Kara Redoutey, MBA
Development requires constant learning and ongoing education, and one of the first things you will learn about at Indiana University Lilly School of Philanthropy’s Principles and Techniques of Fundraising course is the Four Legged Stool (seen pictured below). It basically conveys the importance of building the 4 pillars of a successful development program: Annual Fund, Capital Campaign, Major Gifts, and Planned Giving Programs. A strong development foundation is built by having all four programs, but the base of all giving starts with an Annual Fund Program, which is why we will discuss its importance first.
What are the barriers to an Annual Fund Program?
An annual fund program requires a lot of management and oversight. This can be challenging in small shops with limited staffing. If the purpose of the annual fund and the case for fundraising isn’t communicated well on a regular basis, donors won’t support the fund. Ongoing evaluation is required to ensure that modifications are made every year to improve the annual fund program. This requires planning, a focus on results and goal setting, and board members and employees alike to be committed to the success of this leg of fundraising. It all starts here, and if the annual fund program isn’t successful, the organization may see similar results in the other legs of the stool.
What is the case for doing it anyway?
The annual fund program helps the development team to begin building relationships with donors who are new to the institution or donors who have recently made a connection with your institution. The development staff often works to build upon those connections and these donors continue to support the organization for years to come. They become brand advocates, and for our marketing folks out there, we know how important it is to have folks outside of the organization who consistently support your organization and share information and stories. The annual fund program also helps to build financial support for the areas of greatest need in the organization. Undesignated funds are the backbone of an annual fund program, allowing the organization to allocate the funds when and where they will have the greatest impact, responding to challenges and new opportunities as they arise. Another important reason for the annual fund program is the ability to deliver a consistent message to our donors, sharing information about the organization’s needs, growth, and accomplishments.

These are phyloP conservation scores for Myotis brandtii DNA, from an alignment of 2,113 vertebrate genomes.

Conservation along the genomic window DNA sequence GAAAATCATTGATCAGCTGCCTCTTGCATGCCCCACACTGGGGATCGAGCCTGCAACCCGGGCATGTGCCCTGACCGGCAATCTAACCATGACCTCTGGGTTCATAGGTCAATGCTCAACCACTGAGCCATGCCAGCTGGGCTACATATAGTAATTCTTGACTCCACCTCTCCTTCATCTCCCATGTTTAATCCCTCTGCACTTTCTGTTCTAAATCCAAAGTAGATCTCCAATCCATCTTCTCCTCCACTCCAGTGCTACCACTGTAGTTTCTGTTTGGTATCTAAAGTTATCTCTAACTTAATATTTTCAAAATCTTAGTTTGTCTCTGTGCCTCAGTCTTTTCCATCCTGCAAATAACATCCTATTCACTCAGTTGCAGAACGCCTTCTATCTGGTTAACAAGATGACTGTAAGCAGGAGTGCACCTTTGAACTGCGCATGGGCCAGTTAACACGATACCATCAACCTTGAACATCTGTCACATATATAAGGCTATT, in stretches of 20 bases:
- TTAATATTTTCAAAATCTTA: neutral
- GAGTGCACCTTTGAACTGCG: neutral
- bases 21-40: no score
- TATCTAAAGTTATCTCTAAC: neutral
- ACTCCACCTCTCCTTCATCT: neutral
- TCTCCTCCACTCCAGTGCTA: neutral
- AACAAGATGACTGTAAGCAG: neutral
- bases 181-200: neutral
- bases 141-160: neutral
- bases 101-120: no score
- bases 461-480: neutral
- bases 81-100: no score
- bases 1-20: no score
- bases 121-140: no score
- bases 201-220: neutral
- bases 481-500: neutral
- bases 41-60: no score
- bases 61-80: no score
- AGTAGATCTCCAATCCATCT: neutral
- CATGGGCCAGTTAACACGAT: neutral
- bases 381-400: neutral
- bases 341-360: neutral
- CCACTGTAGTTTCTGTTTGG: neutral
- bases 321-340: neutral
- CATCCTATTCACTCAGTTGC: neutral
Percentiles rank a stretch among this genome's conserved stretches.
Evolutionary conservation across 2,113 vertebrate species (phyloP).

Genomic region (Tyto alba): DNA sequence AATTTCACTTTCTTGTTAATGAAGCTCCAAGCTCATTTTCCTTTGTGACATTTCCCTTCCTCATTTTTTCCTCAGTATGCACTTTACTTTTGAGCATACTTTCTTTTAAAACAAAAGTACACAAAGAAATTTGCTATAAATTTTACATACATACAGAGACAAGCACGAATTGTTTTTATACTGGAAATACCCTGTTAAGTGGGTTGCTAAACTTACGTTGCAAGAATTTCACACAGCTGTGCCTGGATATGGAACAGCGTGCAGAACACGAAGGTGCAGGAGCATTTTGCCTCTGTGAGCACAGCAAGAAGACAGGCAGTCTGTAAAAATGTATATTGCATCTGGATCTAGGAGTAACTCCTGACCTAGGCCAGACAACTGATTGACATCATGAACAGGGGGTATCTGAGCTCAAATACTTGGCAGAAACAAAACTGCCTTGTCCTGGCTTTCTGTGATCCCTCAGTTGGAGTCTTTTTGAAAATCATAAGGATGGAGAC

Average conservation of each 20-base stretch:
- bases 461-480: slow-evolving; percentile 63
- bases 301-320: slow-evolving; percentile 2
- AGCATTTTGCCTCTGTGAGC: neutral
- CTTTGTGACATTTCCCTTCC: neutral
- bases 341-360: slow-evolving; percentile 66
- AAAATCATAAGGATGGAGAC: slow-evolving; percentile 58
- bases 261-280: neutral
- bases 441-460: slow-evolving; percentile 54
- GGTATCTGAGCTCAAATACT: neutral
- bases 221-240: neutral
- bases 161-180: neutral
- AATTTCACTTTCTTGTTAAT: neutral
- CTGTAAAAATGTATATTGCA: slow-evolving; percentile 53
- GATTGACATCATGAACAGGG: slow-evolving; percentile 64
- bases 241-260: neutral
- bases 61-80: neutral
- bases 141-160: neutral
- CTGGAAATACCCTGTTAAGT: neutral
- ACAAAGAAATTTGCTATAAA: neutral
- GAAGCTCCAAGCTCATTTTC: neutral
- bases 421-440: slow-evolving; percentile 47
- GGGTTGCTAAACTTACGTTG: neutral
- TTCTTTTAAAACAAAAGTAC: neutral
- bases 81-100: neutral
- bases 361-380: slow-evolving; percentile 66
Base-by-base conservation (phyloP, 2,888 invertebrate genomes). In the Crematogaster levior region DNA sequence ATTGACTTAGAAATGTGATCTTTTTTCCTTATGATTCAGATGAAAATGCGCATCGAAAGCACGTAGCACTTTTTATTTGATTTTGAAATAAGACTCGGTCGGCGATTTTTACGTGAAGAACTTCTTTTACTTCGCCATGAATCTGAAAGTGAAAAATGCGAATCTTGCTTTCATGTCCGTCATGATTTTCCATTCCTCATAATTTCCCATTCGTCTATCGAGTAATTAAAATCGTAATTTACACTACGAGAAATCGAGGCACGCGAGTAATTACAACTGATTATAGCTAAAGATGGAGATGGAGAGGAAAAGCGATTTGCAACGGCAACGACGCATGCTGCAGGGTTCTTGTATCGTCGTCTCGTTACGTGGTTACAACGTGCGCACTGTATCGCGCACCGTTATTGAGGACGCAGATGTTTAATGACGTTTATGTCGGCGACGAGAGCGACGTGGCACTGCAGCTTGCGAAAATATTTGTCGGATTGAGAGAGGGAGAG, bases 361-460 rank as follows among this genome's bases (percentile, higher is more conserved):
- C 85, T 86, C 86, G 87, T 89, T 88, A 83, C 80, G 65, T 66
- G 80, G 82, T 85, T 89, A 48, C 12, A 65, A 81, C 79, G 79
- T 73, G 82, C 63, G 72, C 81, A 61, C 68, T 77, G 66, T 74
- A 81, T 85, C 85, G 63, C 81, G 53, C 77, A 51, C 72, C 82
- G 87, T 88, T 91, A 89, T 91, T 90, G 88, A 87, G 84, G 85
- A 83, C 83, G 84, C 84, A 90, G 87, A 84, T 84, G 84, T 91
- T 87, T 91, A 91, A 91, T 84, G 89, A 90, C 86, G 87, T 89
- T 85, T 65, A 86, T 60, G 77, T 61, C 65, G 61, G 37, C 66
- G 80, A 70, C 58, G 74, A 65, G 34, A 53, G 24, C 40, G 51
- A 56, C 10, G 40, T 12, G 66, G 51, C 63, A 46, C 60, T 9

How can you help?
- Seek to learn more about your development foundation’s annual fund program goals.
- Share with coworkers and community members what you learn.
- Give back to the areas or programs for which you are passionate. When you talk about fundraising and development, your credibility is strengthened when you are a donor as well. And remember, donors should always give the amount that makes sense for them. There is no minimum amount to give and there are no expectations.
Do you have any ideas or advice for building a strong Annual Fund Program?